It wasn’t until I was sixteen that that illusion shattered. Renee was long gone and it was difficult not to wonder what made these men special. Why did Dad want me to know them and have them know me? Then one day I approached my father’s study to ask him a question. When I reached the door, he had his television on, watching a press conference.
Dad didn’t like TV, so I didn’t say anything, wondering what it was that had caught his attention.
The spokesman was talking about some huge manhunt, updating the press about a case that involved every government law enforcement agency. Then he turned the microphone over to the CIA agent in charge of the investigation.
It was Uncle Ross.
I had to remind myself to breathe. When the camera pulled back, I saw that a representative from each agency sat behind a microphone with their name and agency emblazoned on a name plate. I scanned their faces but didn’t recognize anyone else. When the cameras pulled back farther to show more of the support staff and agents attending the press conference, I could have sworn I saw two more people who did business with my dad.
I walked away from the study without asking my question. I couldn’t even remember what it was.
It had been more than a year since Renee left, and I had started to wonder if I could be that brave. If I could leave.
I had always known my father had influence, but until I saw Uncle Ross at that microphone, I hadn’t realized the breadth of his reach. I could never trust the police or any government agency. My father’s resources were such that any contact I had with any law enforcement would likely find its way back to his ears. I was on my own.
I chewed on that bitter fact as I rode the elevator up to the second floor of the Econolodge. I knew, I knew that I couldn’t trust anyone, but Jack had wormed his way in. He’d made me want to confide in him. Good thing I hadn’t.
Shoving him out of my head, I found my room. It ended up being nicer than I thought it would be, but I didn’t bother exploring. First things first: I locked the door, dropped my bag on the bed, and went into the bathroom to start the shower. I stood under the hot spray for a long time, letting my body fina
I wrapped in a towel then stood in front of the mirror as I wrung the water from my hair that hung almost to my waist. I’d miss this hair color. It was the only professional color I’d had since I left my father’s house. Perks of working in a salon. But I needed the extra layer of anonymity that a change would give me. After I got some sleep, I’d have to pull out the box of hair color I’d bought at the rest stop and get to work.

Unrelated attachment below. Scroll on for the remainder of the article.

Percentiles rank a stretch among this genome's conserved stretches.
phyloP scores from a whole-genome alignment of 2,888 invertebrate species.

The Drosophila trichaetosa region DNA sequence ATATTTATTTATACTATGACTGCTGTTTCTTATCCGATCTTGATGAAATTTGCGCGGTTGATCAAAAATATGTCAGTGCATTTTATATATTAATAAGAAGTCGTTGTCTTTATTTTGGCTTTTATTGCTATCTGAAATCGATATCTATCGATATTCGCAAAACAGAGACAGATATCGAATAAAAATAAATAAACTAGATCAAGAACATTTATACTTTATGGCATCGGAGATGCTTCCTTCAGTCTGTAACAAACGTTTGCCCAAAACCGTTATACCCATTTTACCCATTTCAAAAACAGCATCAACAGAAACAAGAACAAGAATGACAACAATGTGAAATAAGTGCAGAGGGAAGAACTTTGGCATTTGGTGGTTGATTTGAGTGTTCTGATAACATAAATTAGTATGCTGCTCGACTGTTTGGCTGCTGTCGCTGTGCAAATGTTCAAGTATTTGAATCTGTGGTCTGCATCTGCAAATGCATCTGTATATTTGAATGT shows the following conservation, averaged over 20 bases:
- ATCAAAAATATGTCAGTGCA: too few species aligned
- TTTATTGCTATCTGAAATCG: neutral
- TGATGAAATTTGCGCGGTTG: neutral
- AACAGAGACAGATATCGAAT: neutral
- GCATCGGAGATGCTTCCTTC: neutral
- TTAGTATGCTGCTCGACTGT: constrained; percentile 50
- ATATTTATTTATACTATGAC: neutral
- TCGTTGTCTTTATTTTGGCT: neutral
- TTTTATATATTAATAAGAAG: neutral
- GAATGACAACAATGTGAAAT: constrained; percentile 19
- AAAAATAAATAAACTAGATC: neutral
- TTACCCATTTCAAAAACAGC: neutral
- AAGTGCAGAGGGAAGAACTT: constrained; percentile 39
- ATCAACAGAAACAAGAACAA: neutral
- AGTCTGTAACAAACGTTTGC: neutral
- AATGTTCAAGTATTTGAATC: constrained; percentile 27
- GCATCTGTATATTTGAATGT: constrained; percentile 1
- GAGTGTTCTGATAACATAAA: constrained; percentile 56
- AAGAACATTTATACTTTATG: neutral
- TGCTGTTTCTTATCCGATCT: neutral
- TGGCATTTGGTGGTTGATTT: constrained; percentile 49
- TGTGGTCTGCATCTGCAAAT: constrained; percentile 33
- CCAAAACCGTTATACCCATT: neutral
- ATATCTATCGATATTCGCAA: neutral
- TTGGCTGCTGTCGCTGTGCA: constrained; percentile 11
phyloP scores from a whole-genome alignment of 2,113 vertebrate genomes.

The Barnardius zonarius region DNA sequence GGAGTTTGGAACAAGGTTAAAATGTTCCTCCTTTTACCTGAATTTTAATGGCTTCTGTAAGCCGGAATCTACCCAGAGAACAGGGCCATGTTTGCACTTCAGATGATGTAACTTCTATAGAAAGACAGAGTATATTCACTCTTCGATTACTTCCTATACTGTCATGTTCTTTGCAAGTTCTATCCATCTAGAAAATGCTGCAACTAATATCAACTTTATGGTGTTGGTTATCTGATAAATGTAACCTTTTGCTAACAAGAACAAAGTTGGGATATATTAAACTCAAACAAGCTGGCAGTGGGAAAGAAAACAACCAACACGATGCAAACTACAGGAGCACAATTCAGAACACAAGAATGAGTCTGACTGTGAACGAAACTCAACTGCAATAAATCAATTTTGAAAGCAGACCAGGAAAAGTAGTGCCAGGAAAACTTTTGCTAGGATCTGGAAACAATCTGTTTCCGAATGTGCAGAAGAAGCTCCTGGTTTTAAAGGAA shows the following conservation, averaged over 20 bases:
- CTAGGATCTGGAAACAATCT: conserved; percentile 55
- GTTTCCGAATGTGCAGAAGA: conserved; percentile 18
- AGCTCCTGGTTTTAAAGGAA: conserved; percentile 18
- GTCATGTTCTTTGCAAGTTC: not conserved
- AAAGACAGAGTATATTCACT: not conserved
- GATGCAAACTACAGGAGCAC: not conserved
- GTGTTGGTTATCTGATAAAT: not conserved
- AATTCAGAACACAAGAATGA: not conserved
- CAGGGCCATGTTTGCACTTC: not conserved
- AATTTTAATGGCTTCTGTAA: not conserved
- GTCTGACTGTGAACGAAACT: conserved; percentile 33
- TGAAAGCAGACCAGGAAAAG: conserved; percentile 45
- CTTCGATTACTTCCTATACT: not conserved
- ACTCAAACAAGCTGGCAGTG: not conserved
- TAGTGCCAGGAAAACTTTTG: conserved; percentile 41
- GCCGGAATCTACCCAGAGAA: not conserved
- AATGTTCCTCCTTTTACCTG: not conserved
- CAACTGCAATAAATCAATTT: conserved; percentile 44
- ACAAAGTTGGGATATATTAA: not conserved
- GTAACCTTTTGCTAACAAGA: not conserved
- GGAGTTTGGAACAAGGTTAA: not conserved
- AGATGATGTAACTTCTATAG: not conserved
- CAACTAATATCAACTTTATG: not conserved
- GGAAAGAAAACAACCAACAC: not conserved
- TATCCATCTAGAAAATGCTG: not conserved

Not now, though. I dropped the towel I was using on my hair, not caring enough to dry it further. As I approached the bed, I considered putting clothes on, but didn’t see the point. They were dirty and cold and I was enjoying the feeling of being clean and warm. So I fell into bed still wrapped in a towel, slipping easily into a dreamless sleep.
I woke to a knock on my door and jerked to a sitting position. It took me a minute to remember why I was sleeping in a hotel room in a towel, but when I did, I fell back in relief. The knock was probably housekeeping. I padded over to the door and looked out the peephole.
Jack Trent stood outside my hotel room door. You’ve got to be kidding me. He was in his uniform, all tall and authoritative and wanting to help.
I stared through the hole, not knowing what to do or say.
He knocked again. “Angel, are you there?” he called. “Or . . . Celeste.” He rolled his eyes. “I don’t know what to call you.”
Right. I was Celeste. “What do you want, Jack?” I asked through the door.
He held up a paper bag. “I brought you lunch.”
I looked to the clock by the bed. It had been past three when I’d fallen into bed, and now it was eleven fifteen. I’d missed the free breakfast they offered. As much as my paranoia warned me to cut off all contact with this cop, I couldn’t bring myself to reject his offering, especially when I didn’t know how else I would get back to my car.
“Hang on,” I said before slipping into the bathroom and pulling on the sweats and t-shirt I had left on the floor. I undid the chain and took a breath to give me courage before pulling the door open.